10. 'The Words' – It's been a good year for Bradley Cooper but he'll want to forget this pretentious and fatally hackneyed stab at a literary tearjerker -- a convoluted but predictable yarn involving three novelists, a lost manuscript and Jeremy Irons pruning his petunias.
9. 'The Lucky One' – "The Paperboy" is an atrocious movie -- in part because 24-year-old Zac Efron is too old to play a virgin teen. But Efron is even less convincing as a Marine just back from three tours of Iraq in this sappy, soft-in-the-head Nicholas Sparks romance, a non-story that shies away from any potential excitement.
8. 'Act of Valor' – A laughable and reactionary military recruitment commercial posing as an authentic slice-of-life, so real the filmmakers cast bone fide Navy SEALS to perform scenes no actor could duplicate. (Trouble being: SEALS can't act.)
7. 'Hyde Park on the Hudson' – It's not that this is a terribly-made movie -- in fact Bill Murray is excellent as FDR -- but it's such a calculatedly tasteful piece of post "King's Speech" Oscar bait that it makes light of the president's sexual peccadilloes and a terrible hash of the King eating a hotdog.
6. 'People Like Us' – Alex Kurtzman is famous for his scripts for "Star Trek," "Transformers" and "Cowboys & Aliens." His first feature as writer-director is a "personal film" about a cynical salesman (Chris Pine) sorting out his daddy issues and discovering a half-sister he never knew about. Nice message, shame about the tone-deaf movie.
5. 'This Means War' – Sorry Chris Pine! Here he's one of the two CIA agents -- the other a miscast and palpably uncomfortable Tom Hardy -- romancing the double-timing Reese Witherspoon in a mercenary anti-romantic action-comedy directed with maximum energy and zero feeling by McG.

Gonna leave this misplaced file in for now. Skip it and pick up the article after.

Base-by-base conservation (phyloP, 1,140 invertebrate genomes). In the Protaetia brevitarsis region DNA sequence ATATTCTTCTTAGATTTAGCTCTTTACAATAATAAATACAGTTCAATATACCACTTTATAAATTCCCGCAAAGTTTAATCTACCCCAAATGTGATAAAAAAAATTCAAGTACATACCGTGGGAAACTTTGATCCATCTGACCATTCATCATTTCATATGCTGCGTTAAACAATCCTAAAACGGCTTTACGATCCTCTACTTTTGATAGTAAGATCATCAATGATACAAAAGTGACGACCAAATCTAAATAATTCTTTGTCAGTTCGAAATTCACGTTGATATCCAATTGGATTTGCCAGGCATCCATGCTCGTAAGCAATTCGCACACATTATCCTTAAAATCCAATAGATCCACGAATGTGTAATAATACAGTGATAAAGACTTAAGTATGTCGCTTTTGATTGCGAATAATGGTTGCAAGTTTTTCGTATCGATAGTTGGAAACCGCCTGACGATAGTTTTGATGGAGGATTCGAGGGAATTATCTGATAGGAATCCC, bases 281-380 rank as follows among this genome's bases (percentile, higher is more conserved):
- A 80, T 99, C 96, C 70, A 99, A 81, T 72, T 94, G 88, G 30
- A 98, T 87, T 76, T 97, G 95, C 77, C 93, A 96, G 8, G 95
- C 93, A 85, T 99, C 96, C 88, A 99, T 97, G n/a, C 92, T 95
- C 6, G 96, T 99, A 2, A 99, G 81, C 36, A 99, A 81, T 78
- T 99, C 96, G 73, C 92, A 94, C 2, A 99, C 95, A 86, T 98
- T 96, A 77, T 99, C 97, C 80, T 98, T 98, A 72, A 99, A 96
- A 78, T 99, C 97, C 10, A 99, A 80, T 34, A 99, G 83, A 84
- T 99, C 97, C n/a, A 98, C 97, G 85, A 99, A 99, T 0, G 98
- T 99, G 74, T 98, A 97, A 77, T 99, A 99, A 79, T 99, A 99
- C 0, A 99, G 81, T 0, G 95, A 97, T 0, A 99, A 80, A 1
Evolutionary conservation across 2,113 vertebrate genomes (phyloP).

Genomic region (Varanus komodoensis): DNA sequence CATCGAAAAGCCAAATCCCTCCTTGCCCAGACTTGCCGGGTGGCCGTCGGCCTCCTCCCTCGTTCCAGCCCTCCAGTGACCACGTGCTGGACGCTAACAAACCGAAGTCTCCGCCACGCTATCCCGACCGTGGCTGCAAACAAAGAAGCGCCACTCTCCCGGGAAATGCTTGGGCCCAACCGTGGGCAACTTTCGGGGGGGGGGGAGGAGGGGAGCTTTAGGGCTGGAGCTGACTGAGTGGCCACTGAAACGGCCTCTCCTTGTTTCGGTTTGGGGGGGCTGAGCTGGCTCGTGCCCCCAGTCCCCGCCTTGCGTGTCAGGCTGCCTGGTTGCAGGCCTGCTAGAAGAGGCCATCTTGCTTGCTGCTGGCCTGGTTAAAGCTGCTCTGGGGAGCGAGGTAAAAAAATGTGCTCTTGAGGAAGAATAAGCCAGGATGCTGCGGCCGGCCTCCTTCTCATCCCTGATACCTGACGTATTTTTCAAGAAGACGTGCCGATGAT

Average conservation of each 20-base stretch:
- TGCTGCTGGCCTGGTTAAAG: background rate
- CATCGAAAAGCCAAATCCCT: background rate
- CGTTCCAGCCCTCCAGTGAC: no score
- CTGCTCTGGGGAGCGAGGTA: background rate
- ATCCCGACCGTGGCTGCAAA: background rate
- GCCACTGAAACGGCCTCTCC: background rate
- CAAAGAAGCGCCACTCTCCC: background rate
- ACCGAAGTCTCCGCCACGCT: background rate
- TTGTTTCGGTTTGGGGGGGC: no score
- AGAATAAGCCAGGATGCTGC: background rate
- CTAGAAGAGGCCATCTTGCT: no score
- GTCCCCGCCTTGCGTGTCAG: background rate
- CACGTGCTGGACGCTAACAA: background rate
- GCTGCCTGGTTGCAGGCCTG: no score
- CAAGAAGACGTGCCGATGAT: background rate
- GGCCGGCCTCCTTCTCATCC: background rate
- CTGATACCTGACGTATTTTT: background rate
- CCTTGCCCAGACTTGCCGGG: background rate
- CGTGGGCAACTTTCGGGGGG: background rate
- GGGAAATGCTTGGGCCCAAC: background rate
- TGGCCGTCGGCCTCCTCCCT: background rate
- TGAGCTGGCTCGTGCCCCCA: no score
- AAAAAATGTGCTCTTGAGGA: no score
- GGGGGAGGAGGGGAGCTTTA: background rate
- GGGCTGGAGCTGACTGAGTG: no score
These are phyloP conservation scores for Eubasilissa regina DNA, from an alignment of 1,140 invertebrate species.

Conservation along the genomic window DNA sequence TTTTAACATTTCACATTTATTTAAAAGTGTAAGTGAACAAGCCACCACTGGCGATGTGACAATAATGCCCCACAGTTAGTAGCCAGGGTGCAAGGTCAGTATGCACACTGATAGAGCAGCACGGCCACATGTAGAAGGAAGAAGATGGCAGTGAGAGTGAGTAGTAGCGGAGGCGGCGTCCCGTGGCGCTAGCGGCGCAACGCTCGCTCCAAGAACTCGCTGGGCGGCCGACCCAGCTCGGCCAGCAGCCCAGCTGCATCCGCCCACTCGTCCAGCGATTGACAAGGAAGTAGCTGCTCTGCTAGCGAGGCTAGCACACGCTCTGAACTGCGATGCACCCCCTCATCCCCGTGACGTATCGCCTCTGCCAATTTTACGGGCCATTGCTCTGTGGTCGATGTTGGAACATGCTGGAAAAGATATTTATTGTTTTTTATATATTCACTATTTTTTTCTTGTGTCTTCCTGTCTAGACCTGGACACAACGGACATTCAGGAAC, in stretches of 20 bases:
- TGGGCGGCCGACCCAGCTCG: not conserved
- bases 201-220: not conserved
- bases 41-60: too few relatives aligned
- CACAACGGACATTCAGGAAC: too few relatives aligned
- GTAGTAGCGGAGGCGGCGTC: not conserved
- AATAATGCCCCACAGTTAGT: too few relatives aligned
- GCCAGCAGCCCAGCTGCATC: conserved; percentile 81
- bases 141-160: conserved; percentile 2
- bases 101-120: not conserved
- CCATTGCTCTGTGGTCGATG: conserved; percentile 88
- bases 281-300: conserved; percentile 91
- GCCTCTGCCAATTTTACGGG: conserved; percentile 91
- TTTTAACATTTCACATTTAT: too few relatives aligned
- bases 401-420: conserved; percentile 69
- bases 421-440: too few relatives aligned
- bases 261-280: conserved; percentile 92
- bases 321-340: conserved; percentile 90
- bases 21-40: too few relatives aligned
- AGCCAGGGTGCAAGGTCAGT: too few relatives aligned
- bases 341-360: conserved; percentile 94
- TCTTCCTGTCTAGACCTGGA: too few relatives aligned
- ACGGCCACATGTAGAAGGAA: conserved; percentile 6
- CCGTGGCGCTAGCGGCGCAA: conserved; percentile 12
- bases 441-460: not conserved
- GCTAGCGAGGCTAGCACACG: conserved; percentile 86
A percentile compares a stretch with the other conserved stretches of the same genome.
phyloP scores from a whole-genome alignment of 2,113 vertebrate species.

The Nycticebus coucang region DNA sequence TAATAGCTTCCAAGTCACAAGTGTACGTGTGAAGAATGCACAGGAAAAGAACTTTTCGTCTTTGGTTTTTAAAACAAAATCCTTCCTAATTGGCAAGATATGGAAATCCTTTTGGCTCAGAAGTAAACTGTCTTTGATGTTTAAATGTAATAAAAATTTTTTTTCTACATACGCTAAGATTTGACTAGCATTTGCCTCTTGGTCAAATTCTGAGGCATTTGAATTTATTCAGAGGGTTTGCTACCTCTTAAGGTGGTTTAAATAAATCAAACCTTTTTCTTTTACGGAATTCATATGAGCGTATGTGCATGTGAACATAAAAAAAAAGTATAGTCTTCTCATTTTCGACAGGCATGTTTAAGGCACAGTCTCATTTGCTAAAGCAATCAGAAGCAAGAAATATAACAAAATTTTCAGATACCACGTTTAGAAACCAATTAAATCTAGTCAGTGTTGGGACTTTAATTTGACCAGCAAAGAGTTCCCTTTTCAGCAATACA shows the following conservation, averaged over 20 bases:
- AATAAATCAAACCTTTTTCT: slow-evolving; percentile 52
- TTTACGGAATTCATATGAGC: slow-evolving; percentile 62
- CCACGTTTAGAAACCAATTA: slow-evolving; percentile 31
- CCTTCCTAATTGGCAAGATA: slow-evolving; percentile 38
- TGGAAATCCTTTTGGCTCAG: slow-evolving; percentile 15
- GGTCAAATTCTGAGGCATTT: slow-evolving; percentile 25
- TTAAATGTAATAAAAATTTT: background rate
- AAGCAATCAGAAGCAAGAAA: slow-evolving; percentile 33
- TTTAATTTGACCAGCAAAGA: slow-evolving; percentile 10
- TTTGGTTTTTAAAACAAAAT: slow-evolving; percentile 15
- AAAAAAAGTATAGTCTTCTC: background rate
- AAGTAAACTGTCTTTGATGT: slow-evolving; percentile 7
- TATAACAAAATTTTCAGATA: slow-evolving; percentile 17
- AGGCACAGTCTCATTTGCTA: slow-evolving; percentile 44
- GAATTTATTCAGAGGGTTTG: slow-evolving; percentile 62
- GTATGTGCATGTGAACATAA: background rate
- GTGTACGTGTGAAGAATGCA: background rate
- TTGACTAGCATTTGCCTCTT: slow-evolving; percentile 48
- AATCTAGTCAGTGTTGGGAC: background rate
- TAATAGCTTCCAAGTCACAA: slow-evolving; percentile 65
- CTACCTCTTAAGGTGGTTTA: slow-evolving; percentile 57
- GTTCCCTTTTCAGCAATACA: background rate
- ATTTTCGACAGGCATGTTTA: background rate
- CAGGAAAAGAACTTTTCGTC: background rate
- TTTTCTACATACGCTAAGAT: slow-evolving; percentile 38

4. 'W.E.' – Andrea Riseborough gives a fine performance as American divorcee Wallis Simpson in Madonna's misconceived, but probably sincere vanity project. It's the modern day story, with Abbie Cornish as a neglected doctor's wife who haunts Sotheby's exhibition rooms where this flimsy, trite effort falls apart.
3. 'The Sitter' – Technically a late 2011 release, David Gordon Green continues his downward spiral in this R-rated stab at a John Hughes comedy, a kind of mis-Adventures in Babysitting starring Jonah Hill and a bunch of whiny obnoxious kids -- including an adoptee who wishes he was back home in El Salvador. Twenty minutes into this mirthless crock you will know just how he feels.
2. 'Total Recall' – Paul Verhoeven and Arnold Schwarzenegger already did this movie right -- so it's especially aggravating to see how Len Wiseman has taken a smart post-modern sci-fi thriller and turned into an inane and muddle-headed action flick. Rubbing salt in the wound, the movie blatantly rips off the design elements of sister-Philip K. Dick movies "Blade Runner" and "Minority Report."